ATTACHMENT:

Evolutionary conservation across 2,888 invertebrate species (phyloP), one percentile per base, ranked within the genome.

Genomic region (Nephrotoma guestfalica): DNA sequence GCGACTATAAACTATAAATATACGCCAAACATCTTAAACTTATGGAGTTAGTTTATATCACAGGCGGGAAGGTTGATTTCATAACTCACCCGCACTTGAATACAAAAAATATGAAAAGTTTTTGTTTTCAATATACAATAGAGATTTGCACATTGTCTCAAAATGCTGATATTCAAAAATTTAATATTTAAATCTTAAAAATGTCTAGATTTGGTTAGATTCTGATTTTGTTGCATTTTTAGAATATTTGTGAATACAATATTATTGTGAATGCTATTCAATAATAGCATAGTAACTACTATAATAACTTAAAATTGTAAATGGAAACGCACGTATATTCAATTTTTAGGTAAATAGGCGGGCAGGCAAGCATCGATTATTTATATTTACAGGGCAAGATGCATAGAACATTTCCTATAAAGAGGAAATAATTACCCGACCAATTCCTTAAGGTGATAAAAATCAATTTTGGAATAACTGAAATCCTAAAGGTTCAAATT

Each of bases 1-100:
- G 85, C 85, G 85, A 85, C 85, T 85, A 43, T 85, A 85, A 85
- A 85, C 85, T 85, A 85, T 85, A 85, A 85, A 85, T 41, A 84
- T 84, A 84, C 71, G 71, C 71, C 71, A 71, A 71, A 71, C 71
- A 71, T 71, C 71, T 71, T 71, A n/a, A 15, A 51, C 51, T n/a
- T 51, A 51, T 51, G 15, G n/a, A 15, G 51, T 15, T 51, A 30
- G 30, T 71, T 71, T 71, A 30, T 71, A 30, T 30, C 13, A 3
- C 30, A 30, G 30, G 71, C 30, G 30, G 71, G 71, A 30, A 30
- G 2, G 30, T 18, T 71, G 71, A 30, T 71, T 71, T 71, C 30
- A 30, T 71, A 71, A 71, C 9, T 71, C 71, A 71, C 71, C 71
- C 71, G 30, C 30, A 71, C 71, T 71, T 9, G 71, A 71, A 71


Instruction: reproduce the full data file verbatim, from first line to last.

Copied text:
Evolutionary conservation across 2,888 invertebrate species (phyloP), one percentile per base, ranked within the genome.

Genomic region (Nephrotoma guestfalica): DNA sequence GCGACTATAAACTATAAATATACGCCAAACATCTTAAACTTATGGAGTTAGTTTATATCACAGGCGGGAAGGTTGATTTCATAACTCACCCGCACTTGAATACAAAAAATATGAAAAGTTTTTGTTTTCAATATACAATAGAGATTTGCACATTGTCTCAAAATGCTGATATTCAAAAATTTAATATTTAAATCTTAAAAATGTCTAGATTTGGTTAGATTCTGATTTTGTTGCATTTTTAGAATATTTGTGAATACAATATTATTGTGAATGCTATTCAATAATAGCATAGTAACTACTATAATAACTTAAAATTGTAAATGGAAACGCACGTATATTCAATTTTTAGGTAAATAGGCGGGCAGGCAAGCATCGATTATTTATATTTACAGGGCAAGATGCATAGAACATTTCCTATAAAGAGGAAATAATTACCCGACCAATTCCTTAAGGTGATAAAAATCAATTTTGGAATAACTGAAATCCTAAAGGTTCAAATT

Each of bases 1-100:
- G 85, C 85, G 85, A 85, C 85, T 85, A 43, T 85, A 85, A 85
- A 85, C 85, T 85, A 85, T 85, A 85, A 85, A 85, T 41, A 84
- T 84, A 84, C 71, G 71, C 71, C 71, A 71, A 71, A 71, C 71
- A 71, T 71, C 71, T 71, T 71, A n/a, A 15, A 51, C 51, T n/a
- T 51, A 51, T 51, G 15, G n/a, A 15, G 51, T 15, T 51, A 30
- G 30, T 71, T 71, T 71, A 30, T 71, A 30, T 30, C 13, A 3
- C 30, A 30, G 30, G 71, C 30, G 30, G 71, G 71, A 30, A 30
- G 2, G 30, T 18, T 71, G 71, A 30, T 71, T 71, T 71, C 30
- A 30, T 71, A 71, A 71, C 9, T 71, C 71, A 71, C 71, C 71
- C 71, G 30, C 30, A 71, C 71, T 71, T 9, G 71, A 71, A 71